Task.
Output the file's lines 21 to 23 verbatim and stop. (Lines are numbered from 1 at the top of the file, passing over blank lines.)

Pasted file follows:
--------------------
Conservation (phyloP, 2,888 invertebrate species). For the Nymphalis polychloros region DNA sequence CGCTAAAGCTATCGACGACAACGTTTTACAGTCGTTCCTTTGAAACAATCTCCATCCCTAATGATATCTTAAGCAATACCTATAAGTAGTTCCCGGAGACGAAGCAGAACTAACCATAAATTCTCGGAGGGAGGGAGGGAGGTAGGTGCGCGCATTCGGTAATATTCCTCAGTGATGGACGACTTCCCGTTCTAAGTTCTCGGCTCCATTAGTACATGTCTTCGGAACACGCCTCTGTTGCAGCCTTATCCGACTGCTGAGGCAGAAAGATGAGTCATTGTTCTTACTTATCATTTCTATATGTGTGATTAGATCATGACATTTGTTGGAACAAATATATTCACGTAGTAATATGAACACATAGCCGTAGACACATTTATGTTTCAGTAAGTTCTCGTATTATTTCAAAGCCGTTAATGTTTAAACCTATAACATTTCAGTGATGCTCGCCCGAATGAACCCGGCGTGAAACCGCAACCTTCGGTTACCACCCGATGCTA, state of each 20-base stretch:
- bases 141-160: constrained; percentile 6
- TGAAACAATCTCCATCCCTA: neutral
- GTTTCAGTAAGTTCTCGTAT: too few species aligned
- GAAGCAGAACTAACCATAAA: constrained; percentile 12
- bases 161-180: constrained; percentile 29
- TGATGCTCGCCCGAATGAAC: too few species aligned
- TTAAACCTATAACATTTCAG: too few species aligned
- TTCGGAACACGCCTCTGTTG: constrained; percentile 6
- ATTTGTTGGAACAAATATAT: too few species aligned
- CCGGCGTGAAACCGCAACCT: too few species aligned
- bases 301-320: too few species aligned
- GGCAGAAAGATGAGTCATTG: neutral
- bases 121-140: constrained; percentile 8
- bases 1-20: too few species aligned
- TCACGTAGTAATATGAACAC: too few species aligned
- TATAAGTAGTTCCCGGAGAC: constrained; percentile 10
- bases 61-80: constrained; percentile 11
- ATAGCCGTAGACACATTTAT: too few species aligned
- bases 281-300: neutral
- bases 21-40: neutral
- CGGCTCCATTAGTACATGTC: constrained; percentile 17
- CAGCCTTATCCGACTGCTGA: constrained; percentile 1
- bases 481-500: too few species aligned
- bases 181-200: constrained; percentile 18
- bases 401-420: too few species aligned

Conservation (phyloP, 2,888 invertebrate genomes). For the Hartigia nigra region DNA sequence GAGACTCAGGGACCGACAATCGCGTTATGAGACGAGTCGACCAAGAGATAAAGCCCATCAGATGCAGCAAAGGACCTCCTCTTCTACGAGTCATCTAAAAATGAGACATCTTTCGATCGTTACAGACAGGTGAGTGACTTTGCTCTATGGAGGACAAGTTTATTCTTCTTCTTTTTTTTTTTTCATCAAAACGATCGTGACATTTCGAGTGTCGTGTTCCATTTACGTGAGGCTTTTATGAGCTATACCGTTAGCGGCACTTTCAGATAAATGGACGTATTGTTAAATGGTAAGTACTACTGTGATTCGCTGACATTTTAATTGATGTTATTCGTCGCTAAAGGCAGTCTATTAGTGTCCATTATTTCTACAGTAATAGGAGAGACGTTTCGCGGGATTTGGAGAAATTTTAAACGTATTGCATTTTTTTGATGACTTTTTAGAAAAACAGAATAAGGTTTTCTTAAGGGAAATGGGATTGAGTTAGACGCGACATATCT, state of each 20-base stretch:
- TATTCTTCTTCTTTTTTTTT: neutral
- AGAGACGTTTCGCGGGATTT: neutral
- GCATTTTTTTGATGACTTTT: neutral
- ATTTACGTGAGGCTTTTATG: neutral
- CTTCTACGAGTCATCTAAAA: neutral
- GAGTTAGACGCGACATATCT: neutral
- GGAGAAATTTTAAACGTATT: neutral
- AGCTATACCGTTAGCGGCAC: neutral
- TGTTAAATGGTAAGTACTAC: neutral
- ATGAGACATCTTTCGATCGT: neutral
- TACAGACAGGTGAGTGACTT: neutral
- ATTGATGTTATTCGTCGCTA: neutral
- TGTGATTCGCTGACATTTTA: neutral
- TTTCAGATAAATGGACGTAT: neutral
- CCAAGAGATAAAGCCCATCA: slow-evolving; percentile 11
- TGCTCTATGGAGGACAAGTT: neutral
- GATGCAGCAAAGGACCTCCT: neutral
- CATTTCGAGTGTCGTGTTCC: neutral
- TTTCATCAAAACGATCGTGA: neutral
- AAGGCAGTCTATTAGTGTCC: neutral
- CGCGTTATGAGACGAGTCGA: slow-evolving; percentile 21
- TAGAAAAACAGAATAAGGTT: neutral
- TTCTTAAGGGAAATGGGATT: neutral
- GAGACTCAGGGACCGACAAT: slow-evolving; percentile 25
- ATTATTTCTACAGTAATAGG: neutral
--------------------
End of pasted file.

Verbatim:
- bases 21-40: neutral
- CGGCTCCATTAGTACATGTC: constrained; percentile 17
- CAGCCTTATCCGACTGCTGA: constrained; percentile 1